Every holiday has a past. Christmas is no different. The day now known for manger scenes, Santa Claus, and gift-giving during the peak of winter was not always celebrated in said manner.
Many of the traditions connected to the celebration of the birth of Jesus Christ have non-Christian origins. Items like the Yule log, the Christmas tree, and the very placement of the observance during the darkest time in the calendar year stem from pre-Christian religious observances.
Bruce Forbes, professor of religious studies at Sioux City, Iowa-based Morningside College explained to The Christian Post in an earlier interview that many current Christmas rituals emerged during the difficult winters pagans often encountered.
Candlelight conquered darkness and evergreens were prized for remaining green in even the brutal winters. Festive activities like drinking and dancing reduced isolation and kept people positive, noted Forbes.
Some in the modern day still adhere to the pagan meanings of the pre-Christian aspects of the Christmas holiday, reported Jefferson Calico of kentucky.com.
"Groups of people who follow contemporary pagan religious traditions will be gathering to celebrate the old/new holiday of Yule: the Festival of Light in contemporary pagan nature religion," wrote Calico.
"In Pagan spirituality, December is the transition to the new year and is thought of as a time of upheaval as well as new beginnings."
Scholars attribute the usage of pagan celebratory aspects to Christianity's spread throughout Europe and the Roman Empire. Christian missionaries sought to convert non-Christian populations and were willing to adapt certain festive attributes to their own observances.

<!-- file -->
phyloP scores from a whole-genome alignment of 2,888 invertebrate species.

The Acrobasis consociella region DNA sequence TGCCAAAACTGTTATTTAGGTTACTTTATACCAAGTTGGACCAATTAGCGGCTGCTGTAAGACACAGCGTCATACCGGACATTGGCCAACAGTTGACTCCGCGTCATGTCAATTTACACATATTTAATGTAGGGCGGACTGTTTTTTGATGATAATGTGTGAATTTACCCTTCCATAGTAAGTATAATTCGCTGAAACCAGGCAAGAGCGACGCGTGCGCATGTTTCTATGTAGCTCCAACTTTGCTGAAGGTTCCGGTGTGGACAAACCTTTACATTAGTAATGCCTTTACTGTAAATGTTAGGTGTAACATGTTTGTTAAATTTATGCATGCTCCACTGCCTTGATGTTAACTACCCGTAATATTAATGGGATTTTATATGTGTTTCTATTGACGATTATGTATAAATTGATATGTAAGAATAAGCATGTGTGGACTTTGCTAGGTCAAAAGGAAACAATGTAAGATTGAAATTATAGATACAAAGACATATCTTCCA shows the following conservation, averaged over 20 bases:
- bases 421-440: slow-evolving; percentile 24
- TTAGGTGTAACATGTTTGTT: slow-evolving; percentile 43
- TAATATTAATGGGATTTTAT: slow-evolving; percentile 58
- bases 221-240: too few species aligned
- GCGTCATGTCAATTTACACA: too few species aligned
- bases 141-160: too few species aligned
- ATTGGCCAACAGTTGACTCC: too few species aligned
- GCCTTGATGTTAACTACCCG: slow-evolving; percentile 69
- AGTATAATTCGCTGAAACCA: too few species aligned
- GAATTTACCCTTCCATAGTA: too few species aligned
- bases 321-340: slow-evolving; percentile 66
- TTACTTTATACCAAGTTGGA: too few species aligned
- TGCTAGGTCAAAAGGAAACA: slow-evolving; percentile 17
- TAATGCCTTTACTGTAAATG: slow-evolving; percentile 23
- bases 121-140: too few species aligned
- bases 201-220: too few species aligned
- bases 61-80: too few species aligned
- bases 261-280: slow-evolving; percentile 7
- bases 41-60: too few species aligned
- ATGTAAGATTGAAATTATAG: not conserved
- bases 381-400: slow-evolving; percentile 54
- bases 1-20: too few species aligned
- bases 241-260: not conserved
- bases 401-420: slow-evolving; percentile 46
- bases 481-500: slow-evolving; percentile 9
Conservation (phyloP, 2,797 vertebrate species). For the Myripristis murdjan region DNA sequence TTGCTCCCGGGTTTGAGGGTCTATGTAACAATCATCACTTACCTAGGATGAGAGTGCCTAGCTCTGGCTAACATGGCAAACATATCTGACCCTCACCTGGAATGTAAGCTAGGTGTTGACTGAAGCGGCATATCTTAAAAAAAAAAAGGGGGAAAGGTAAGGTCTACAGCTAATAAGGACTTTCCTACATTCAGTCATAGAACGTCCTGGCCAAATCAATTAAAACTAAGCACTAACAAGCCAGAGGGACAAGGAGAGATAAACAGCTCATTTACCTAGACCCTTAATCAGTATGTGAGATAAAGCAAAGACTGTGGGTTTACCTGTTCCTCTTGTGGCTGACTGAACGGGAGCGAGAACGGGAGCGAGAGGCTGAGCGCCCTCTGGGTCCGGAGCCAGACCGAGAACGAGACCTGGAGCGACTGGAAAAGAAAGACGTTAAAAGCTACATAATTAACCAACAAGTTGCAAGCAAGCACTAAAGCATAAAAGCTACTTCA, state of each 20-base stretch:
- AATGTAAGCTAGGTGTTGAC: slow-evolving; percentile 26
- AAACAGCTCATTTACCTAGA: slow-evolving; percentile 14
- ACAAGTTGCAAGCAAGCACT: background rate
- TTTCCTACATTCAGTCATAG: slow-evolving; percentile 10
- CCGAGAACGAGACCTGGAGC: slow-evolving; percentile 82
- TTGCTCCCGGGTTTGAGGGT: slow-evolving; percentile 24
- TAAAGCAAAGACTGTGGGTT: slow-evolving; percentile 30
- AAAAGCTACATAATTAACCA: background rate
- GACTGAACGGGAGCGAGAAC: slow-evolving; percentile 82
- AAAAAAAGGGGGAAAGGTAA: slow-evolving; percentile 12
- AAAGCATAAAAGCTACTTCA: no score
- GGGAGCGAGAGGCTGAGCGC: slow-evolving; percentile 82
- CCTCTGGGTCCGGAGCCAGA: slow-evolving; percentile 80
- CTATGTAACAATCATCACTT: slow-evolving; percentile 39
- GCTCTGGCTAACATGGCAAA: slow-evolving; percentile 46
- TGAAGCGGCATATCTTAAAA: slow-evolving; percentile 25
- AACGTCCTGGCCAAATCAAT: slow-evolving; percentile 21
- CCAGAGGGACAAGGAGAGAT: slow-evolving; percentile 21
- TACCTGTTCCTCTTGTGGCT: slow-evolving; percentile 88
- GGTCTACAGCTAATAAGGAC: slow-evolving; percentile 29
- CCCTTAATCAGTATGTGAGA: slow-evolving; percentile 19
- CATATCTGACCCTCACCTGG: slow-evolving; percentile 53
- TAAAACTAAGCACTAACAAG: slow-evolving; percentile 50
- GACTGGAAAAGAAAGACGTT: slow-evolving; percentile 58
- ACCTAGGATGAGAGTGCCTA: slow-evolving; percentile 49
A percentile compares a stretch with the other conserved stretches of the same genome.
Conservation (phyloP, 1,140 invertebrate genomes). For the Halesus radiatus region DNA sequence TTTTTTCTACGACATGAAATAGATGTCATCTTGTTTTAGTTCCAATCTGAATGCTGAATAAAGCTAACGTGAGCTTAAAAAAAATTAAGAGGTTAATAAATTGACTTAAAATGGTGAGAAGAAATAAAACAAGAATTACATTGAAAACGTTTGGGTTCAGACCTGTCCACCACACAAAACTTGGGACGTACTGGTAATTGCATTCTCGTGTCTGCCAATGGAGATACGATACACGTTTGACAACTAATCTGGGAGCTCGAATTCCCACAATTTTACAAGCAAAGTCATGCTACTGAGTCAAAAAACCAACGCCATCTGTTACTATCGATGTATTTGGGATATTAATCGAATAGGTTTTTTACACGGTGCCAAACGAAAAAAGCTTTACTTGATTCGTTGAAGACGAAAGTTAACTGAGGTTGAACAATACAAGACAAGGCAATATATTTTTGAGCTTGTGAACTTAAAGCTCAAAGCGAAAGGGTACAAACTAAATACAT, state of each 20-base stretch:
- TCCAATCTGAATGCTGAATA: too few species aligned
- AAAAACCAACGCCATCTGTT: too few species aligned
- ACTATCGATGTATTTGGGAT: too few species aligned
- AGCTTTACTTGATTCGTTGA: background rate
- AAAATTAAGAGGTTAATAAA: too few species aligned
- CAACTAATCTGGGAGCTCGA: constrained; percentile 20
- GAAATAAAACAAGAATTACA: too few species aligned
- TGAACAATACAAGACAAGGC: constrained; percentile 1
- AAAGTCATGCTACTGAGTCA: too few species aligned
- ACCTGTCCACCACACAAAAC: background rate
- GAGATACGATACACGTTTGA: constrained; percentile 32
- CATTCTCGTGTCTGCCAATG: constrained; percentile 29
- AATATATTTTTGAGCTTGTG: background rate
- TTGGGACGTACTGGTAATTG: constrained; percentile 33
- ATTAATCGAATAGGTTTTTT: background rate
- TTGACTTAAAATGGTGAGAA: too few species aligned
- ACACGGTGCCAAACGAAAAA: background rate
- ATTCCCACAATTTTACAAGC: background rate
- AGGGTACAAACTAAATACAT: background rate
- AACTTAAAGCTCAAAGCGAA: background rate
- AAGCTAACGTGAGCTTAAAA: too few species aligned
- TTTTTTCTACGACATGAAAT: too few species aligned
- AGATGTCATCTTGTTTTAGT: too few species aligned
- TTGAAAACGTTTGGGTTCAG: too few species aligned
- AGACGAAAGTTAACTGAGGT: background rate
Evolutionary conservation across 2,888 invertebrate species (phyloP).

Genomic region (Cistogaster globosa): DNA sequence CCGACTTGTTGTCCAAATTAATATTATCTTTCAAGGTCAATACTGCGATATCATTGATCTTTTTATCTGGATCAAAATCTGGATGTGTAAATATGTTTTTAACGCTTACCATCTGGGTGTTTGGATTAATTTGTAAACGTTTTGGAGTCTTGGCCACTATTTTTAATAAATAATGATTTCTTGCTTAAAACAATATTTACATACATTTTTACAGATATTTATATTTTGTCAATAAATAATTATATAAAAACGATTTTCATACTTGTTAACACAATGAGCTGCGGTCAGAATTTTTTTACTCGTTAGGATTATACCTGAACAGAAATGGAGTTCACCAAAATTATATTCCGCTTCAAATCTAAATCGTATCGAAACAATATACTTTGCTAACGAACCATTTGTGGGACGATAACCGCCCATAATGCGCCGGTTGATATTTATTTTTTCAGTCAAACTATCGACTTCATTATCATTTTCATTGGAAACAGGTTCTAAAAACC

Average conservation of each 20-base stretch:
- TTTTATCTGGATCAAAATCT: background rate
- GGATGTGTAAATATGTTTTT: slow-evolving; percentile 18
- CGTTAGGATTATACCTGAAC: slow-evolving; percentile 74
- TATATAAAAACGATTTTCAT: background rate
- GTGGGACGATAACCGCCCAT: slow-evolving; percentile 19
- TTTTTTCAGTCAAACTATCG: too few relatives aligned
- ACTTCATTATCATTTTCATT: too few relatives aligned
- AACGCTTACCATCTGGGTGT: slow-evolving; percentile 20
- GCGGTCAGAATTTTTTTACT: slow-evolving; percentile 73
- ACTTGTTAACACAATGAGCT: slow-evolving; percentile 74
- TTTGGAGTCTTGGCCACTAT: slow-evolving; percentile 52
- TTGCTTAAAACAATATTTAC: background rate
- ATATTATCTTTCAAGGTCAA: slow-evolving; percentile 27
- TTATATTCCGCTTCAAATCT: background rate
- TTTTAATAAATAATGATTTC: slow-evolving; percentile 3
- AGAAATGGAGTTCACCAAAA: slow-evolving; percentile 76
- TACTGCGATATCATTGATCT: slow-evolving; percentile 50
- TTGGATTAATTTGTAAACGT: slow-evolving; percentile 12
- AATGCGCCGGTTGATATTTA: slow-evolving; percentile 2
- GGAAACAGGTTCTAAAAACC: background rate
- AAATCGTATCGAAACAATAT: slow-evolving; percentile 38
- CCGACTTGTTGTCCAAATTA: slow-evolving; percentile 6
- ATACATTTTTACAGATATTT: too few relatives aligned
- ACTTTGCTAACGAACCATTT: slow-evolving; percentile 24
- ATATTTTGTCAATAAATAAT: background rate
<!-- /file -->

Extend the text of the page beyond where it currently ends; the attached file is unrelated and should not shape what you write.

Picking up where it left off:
"Christians of that period are quite interested in paganism," said Philip Shaw, researcher of early Germanic languages and Old English at Leicester University to LiveScience.
"It's obviously something they think is a bad thing, but it's also something they think is worth remembering. It's what their ancestors did."
Another factor in pagan characteristics entering into the Christian holy day was the sense by most in the early Church that the birth of Jesus was not an important holiday to observe.
Tia Kolbaba, associate professor for the Department of Religion at Rutgers University, told CP in an earlier interview that there was "not a lot of emphasis" on Christmas in the early Church.
"The big question is whether they celebrated it or not," said Kolbaba, who noted that elements like the crèche or manger scene displays do not appear until around the 13th century.
Kolbaba noted that the early Church put a greater focus on Easter and the Lord's Day, with more attention toward the Second Coming.
For both early and modern Church, the pagan origins of certain aspects of the Christmas celebration ultimately mean little.
This was a conclusion emphasized by Taylor Burton-Edwards, director of worship resources with the General Board of Discipleship of the United Methodist Church.
"While Christmas trees may have had some connection to some German and Nordic indigenous religious practices, Christians have more or less adopted the symbol of the evergreen tree and reinterpreted it at a Christian symbol for eternal life," said Burton-Edwards.
"Cultural traditions are set and largely transmitted by the communications organs of a given culture and then may or may not be incorporated in similar ways in local or family practice."